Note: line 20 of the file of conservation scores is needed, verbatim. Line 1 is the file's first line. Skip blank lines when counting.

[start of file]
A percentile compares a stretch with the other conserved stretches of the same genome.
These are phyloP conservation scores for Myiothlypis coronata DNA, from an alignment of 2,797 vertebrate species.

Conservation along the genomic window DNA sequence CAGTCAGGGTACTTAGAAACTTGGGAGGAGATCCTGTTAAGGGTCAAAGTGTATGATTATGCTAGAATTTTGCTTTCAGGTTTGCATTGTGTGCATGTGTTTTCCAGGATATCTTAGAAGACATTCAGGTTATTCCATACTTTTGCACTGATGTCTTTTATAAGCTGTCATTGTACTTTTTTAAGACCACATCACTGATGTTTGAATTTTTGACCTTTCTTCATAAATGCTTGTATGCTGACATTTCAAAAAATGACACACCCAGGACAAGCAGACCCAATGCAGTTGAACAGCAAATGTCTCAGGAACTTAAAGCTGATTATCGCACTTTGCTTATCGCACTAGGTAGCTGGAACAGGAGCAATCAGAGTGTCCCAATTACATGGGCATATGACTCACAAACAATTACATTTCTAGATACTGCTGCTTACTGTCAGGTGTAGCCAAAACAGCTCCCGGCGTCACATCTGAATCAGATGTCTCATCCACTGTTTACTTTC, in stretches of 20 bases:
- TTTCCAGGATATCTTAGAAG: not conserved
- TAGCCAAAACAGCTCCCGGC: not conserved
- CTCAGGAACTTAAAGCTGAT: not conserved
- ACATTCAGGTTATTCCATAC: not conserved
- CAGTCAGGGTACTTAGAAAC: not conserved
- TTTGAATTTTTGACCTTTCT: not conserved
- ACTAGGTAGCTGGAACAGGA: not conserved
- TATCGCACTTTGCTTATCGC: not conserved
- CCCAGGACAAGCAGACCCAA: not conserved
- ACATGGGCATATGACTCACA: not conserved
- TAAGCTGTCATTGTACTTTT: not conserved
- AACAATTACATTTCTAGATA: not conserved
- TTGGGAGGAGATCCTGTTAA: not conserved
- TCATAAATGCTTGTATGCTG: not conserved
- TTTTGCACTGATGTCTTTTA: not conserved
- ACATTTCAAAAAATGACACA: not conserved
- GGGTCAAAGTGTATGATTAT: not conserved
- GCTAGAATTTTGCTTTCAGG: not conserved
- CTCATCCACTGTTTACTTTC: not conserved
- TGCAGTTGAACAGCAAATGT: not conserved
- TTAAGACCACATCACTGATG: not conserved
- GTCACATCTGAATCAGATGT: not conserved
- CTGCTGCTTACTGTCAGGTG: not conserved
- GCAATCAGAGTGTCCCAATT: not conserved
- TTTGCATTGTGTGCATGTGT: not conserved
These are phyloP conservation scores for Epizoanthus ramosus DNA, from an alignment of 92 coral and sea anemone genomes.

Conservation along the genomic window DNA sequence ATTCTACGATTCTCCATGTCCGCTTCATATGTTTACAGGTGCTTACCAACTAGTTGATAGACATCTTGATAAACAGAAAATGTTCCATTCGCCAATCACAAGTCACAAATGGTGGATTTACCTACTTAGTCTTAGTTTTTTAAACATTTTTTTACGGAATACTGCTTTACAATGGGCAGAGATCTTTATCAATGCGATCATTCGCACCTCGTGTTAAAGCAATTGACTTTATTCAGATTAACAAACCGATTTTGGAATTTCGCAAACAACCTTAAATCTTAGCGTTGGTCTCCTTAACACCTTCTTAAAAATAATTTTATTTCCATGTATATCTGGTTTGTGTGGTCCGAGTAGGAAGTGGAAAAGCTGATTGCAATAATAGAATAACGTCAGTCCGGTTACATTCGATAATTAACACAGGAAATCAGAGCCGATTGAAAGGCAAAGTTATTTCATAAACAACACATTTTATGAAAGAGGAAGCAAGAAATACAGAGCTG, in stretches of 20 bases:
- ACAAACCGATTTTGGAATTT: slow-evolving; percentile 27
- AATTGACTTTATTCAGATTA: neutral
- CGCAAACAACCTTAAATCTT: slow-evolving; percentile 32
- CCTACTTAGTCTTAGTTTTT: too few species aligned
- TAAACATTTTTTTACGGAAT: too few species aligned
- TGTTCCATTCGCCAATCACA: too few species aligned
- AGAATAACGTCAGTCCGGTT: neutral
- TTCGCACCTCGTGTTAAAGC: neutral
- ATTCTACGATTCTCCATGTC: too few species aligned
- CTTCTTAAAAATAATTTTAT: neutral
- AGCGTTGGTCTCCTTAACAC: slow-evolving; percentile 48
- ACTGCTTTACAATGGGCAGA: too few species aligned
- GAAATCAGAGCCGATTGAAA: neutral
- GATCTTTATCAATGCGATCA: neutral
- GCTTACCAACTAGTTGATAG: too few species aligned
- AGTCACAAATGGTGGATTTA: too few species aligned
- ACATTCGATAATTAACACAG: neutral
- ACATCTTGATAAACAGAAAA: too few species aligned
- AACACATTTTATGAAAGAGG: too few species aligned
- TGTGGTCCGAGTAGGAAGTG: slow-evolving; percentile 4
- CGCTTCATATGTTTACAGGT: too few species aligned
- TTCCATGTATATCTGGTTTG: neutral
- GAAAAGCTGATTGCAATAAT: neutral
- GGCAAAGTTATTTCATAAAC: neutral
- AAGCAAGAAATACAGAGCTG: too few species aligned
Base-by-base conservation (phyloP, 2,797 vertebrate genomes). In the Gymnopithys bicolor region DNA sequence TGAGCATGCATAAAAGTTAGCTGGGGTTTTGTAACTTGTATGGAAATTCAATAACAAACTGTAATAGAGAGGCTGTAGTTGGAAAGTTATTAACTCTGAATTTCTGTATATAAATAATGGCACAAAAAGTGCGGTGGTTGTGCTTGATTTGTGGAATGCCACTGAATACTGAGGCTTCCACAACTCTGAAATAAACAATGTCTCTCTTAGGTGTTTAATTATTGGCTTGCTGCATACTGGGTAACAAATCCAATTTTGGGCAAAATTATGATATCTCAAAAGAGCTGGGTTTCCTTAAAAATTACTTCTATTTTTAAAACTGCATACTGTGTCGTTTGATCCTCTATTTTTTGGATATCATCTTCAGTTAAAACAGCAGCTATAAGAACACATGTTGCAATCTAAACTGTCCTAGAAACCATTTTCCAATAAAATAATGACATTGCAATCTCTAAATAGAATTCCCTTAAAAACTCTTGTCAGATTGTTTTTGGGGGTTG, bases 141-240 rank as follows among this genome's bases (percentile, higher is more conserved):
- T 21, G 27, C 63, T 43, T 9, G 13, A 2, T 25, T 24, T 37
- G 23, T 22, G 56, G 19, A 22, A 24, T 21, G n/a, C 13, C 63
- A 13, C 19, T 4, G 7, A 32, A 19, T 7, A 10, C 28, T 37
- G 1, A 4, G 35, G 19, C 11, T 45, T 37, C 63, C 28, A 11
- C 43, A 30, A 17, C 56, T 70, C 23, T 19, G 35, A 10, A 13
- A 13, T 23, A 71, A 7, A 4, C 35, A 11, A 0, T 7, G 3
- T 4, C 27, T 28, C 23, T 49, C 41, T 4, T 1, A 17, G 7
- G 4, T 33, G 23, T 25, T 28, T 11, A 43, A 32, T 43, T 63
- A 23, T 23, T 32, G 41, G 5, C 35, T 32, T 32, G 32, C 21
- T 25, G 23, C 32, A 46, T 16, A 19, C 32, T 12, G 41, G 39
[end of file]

- GGGTCAAAGTGTATGATTAT: not conserved